Today is July 4. What does that mean to you?
I was issued with a bet that not many people in the audience would remember anything but the U.S. Independence Day. In the spirit of independence I was hoping that at least a few persons would pause to recall that it is the 119th anniversary of the birth of a founding father of the nation – Norman Washington Manley at Roxborough in Manchester.
What does that have to do with PATH you might ask. After all the program is only 10 years old, and ‘daddy Manley’ himself died as far back as 1969.
Well, the very reason for social safety net programs is about unequal development. It is about often entrenched habits that lead to injudicious deployment of resources – whether personal, family or at the level of the state.
At the surface – it seems to be about economics, but it is more profoundly about philosophy – a way of thinking, a way of being.
Trade imbalance is often about looking for satisfaction and solutions outside of one’s capabilities in the same way that two families with limited means can live very different lives because their choices are at variance with each other based on self perception and discipline.
No doubt a pattern of obsession with foreign goods and services helps to drive financial problems, while more often than not we have the solutions inside of us. It was your own Bob Marley that famously said:
“Open your eyes, look within. Are you satisfied with the life you're living?”
This becomes even more poignant when you family has very little means, because then if the answer is ‘no’, it becomes even more of a conundrum to find a satisfying solution.
In fact there are no easy answers, but they are very much present. Our beneficiaries under the PATH program continuously prove that a fulfilling successful life does not depend upon external solution as much as on internal resolve.
We all agree that the funds provided under PATH are inadequate to deliver substantial change in a socially difficult situation. That is why we see it as a partnership of equals that can eventually beat a PATH from subsistent survival to prosperity.
Since the GOJ (with World Bank funding) began the implementation of a reformed social safety net system for the country just over a decade ago, YOU the beneficiaries have in turn demonstrated the power of resilient, self-sufficient mind-sets. That is the Spirit of PATH.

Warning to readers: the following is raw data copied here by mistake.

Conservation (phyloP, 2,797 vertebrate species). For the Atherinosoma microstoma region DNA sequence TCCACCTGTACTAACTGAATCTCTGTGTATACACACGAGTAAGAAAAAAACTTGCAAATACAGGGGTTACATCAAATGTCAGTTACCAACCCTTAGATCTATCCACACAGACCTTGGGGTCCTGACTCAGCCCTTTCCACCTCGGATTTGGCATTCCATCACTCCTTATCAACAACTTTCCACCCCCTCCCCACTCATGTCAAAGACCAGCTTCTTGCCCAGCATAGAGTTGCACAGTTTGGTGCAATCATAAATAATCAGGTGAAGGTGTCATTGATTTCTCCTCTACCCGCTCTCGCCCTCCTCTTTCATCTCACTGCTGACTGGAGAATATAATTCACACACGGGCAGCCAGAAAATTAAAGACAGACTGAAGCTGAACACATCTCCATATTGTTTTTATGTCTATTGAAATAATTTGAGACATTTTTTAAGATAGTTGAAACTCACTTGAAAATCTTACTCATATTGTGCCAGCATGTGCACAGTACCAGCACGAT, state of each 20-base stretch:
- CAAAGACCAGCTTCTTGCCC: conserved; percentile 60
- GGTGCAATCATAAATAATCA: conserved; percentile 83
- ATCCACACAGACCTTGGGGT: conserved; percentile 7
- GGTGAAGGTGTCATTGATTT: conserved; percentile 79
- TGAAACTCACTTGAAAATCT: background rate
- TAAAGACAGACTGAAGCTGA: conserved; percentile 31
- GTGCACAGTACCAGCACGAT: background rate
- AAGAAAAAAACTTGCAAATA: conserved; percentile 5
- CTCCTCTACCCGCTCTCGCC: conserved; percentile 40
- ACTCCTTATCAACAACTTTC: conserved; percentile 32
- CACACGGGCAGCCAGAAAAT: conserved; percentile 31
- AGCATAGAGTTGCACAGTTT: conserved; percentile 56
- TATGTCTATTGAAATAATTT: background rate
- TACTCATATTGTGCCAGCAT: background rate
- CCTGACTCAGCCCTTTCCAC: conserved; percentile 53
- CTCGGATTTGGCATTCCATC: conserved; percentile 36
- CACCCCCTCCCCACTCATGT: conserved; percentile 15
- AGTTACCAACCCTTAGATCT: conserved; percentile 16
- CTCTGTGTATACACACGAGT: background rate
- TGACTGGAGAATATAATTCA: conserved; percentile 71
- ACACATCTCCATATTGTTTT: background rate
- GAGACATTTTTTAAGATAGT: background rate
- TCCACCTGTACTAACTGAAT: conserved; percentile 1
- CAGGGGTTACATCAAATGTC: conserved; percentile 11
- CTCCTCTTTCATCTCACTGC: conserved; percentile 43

The Spirit of PATH is to make a ‘muckle’ from a ‘mickle’ and merge many ‘muckles’ into the magic of excellence. The kind of tremendous enterprise we honor today as we gather to salute the Top Achievers at both the primary and secondary levels (GSAT and CSEC respectively).
Partnership is another spark which fuels the fire and Spirit of PATH. As we know in the traditional home grown Jamaican folk wisdom – ‘One hand can’t clap’. In this regard I am also quite pleased that we have been able to partner with positive purveyors of not health and education. These are the pillars not just of PATH but of sustainable personal development. The Top School and Top Health Centre therefore deserve our respect and unswerving support. They literally define the interface between funders and clients and so in a real way help to shape the quality of client experience. In social development this must be about respect, so we salute you.
The drivers of the program are the dedicated public servants at the Ministry of Labour and Social Security (MLSS) and so the World Bank must once again salute this ‘can do’ team that has not wavered in re-defining Jamaica’s social safety net and closely monitoring its delivery for quality and effectiveness.
After a decade we now have a more cohesive and equitable system to empower Jamaican families who can least afford to fend off the vagaries of life - including persons with disabilities.
The World Bank is indeed very proud to have been associated with PATH because in spite of a few lagging challenges, the management team has flagged the areas of concern and proceeded to solve them one at a time in an open and collaborative manner and with due diligence. We are therefore not worried about the program, challenges notwithstanding.
As we do every time we have the opportunity to address gatherings such as these, the World Bank renews its commitment as a partner in Jamaica’s development through technical support and counsel to ensure that Jamaica’s most vulnerable citizens remains on the PATH to excellence.
Today is about honouring positive behaviour, about celebrating true Jamaican core values, particularly on this the birthday of a founding father of your nation. Let us recall N.W. Manley’s famous challenge to a post independence Jamaica:
‘…the mission of my generation was to win self-government for Jamaica... I am proud to stand here today and say to you who fought that fight with me…Mission accomplished for my generation… and what is the mission of this generation?… It is…reconstructing the social and economic society and life of Jamaica.”
We know that as a people you are proud and resilient, and all you need is a little ‘help up’ to find your feet and to shine. As your flag signifies… ‘the sun shineth, the land is green and the people are strong and creative.’
Congratulations to all to all awardees today – keep shining, growing and bursting with creative energy. With partners like our winners today and those in the extended PATH family, I am sure that the national mission will also be accomplished for this generation as well.